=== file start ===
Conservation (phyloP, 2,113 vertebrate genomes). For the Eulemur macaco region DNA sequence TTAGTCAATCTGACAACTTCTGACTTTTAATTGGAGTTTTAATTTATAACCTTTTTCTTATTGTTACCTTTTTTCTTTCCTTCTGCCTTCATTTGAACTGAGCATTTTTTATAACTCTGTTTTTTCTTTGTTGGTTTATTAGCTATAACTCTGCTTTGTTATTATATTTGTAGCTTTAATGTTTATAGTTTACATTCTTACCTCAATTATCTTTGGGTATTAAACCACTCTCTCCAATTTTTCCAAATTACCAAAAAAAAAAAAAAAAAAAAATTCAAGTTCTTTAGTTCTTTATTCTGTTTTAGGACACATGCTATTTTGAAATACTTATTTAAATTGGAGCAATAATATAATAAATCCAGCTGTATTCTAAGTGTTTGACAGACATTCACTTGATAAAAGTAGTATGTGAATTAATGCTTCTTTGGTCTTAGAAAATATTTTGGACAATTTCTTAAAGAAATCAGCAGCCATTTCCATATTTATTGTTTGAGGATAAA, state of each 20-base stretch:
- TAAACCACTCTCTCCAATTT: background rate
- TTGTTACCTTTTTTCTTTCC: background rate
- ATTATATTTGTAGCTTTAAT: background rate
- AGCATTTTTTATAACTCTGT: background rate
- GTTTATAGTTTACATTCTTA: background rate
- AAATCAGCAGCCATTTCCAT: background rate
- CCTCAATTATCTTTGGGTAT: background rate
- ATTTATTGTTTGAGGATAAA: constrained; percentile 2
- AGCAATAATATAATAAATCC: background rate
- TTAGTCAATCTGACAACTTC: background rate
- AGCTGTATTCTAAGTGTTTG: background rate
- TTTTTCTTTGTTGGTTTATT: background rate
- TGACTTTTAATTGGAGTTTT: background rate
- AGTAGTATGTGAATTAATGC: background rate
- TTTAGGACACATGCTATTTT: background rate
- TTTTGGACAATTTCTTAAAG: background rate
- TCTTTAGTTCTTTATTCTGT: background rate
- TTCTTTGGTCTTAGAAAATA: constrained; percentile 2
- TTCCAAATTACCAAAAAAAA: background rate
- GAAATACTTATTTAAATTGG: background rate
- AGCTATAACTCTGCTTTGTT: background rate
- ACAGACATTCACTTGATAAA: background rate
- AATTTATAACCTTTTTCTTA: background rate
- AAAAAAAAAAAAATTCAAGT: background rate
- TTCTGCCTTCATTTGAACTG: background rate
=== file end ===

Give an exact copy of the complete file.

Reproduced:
Conservation (phyloP, 2,113 vertebrate genomes). For the Eulemur macaco region DNA sequence TTAGTCAATCTGACAACTTCTGACTTTTAATTGGAGTTTTAATTTATAACCTTTTTCTTATTGTTACCTTTTTTCTTTCCTTCTGCCTTCATTTGAACTGAGCATTTTTTATAACTCTGTTTTTTCTTTGTTGGTTTATTAGCTATAACTCTGCTTTGTTATTATATTTGTAGCTTTAATGTTTATAGTTTACATTCTTACCTCAATTATCTTTGGGTATTAAACCACTCTCTCCAATTTTTCCAAATTACCAAAAAAAAAAAAAAAAAAAAATTCAAGTTCTTTAGTTCTTTATTCTGTTTTAGGACACATGCTATTTTGAAATACTTATTTAAATTGGAGCAATAATATAATAAATCCAGCTGTATTCTAAGTGTTTGACAGACATTCACTTGATAAAAGTAGTATGTGAATTAATGCTTCTTTGGTCTTAGAAAATATTTTGGACAATTTCTTAAAGAAATCAGCAGCCATTTCCATATTTATTGTTTGAGGATAAA, state of each 20-base stretch:
- TAAACCACTCTCTCCAATTT: background rate
- TTGTTACCTTTTTTCTTTCC: background rate
- ATTATATTTGTAGCTTTAAT: background rate
- AGCATTTTTTATAACTCTGT: background rate
- GTTTATAGTTTACATTCTTA: background rate
- AAATCAGCAGCCATTTCCAT: background rate
- CCTCAATTATCTTTGGGTAT: background rate
- ATTTATTGTTTGAGGATAAA: constrained; percentile 2
- AGCAATAATATAATAAATCC: background rate
- TTAGTCAATCTGACAACTTC: background rate
- AGCTGTATTCTAAGTGTTTG: background rate
- TTTTTCTTTGTTGGTTTATT: background rate
- TGACTTTTAATTGGAGTTTT: background rate
- AGTAGTATGTGAATTAATGC: background rate
- TTTAGGACACATGCTATTTT: background rate
- TTTTGGACAATTTCTTAAAG: background rate
- TCTTTAGTTCTTTATTCTGT: background rate
- TTCTTTGGTCTTAGAAAATA: constrained; percentile 2
- TTCCAAATTACCAAAAAAAA: background rate
- GAAATACTTATTTAAATTGG: background rate
- AGCTATAACTCTGCTTTGTT: background rate
- ACAGACATTCACTTGATAAA: background rate
- AATTTATAACCTTTTTCTTA: background rate
- AAAAAAAAAAAAATTCAAGT: background rate
- TTCTGCCTTCATTTGAACTG: background rate